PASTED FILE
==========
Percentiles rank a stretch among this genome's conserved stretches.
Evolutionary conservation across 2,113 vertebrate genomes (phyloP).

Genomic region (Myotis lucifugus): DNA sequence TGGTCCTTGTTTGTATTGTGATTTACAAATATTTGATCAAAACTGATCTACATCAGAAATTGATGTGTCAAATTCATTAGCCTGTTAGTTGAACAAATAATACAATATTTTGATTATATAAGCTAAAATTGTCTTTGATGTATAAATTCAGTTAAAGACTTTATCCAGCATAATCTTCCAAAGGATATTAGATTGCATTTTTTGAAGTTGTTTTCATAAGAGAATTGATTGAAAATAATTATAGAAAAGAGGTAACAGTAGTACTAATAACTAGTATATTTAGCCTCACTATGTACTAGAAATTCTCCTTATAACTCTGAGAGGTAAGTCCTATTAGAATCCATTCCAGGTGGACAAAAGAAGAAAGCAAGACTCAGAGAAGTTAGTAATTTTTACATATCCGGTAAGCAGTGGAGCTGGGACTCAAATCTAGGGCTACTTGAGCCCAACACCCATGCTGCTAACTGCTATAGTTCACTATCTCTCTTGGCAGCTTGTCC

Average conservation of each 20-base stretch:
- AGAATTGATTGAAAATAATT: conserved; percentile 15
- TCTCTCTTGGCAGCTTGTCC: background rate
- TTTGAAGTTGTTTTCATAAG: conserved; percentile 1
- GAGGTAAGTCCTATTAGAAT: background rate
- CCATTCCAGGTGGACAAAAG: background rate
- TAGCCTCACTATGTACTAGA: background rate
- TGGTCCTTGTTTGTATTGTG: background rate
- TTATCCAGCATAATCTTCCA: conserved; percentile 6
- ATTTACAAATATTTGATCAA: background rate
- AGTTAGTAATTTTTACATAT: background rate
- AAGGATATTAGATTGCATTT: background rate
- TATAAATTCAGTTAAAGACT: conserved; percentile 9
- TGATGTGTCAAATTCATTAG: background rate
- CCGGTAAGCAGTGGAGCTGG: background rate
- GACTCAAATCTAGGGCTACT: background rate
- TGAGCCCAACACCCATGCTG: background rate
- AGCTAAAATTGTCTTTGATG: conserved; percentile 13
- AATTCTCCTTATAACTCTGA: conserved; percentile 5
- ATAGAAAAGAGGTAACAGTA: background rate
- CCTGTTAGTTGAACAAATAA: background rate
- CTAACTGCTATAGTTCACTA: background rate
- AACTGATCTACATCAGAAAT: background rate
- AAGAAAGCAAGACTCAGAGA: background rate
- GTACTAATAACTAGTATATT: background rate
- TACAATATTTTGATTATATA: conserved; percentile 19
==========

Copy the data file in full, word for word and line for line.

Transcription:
Percentiles rank a stretch among this genome's conserved stretches.
Evolutionary conservation across 2,113 vertebrate genomes (phyloP).

Genomic region (Myotis lucifugus): DNA sequence TGGTCCTTGTTTGTATTGTGATTTACAAATATTTGATCAAAACTGATCTACATCAGAAATTGATGTGTCAAATTCATTAGCCTGTTAGTTGAACAAATAATACAATATTTTGATTATATAAGCTAAAATTGTCTTTGATGTATAAATTCAGTTAAAGACTTTATCCAGCATAATCTTCCAAAGGATATTAGATTGCATTTTTTGAAGTTGTTTTCATAAGAGAATTGATTGAAAATAATTATAGAAAAGAGGTAACAGTAGTACTAATAACTAGTATATTTAGCCTCACTATGTACTAGAAATTCTCCTTATAACTCTGAGAGGTAAGTCCTATTAGAATCCATTCCAGGTGGACAAAAGAAGAAAGCAAGACTCAGAGAAGTTAGTAATTTTTACATATCCGGTAAGCAGTGGAGCTGGGACTCAAATCTAGGGCTACTTGAGCCCAACACCCATGCTGCTAACTGCTATAGTTCACTATCTCTCTTGGCAGCTTGTCC

Average conservation of each 20-base stretch:
- AGAATTGATTGAAAATAATT: conserved; percentile 15
- TCTCTCTTGGCAGCTTGTCC: background rate
- TTTGAAGTTGTTTTCATAAG: conserved; percentile 1
- GAGGTAAGTCCTATTAGAAT: background rate
- CCATTCCAGGTGGACAAAAG: background rate
- TAGCCTCACTATGTACTAGA: background rate
- TGGTCCTTGTTTGTATTGTG: background rate
- TTATCCAGCATAATCTTCCA: conserved; percentile 6
- ATTTACAAATATTTGATCAA: background rate
- AGTTAGTAATTTTTACATAT: background rate
- AAGGATATTAGATTGCATTT: background rate
- TATAAATTCAGTTAAAGACT: conserved; percentile 9
- TGATGTGTCAAATTCATTAG: background rate
- CCGGTAAGCAGTGGAGCTGG: background rate
- GACTCAAATCTAGGGCTACT: background rate
- TGAGCCCAACACCCATGCTG: background rate
- AGCTAAAATTGTCTTTGATG: conserved; percentile 13
- AATTCTCCTTATAACTCTGA: conserved; percentile 5
- ATAGAAAAGAGGTAACAGTA: background rate
- CCTGTTAGTTGAACAAATAA: background rate
- CTAACTGCTATAGTTCACTA: background rate
- AACTGATCTACATCAGAAAT: background rate
- AAGAAAGCAAGACTCAGAGA: background rate
- GTACTAATAACTAGTATATT: background rate
- TACAATATTTTGATTATATA: conserved; percentile 19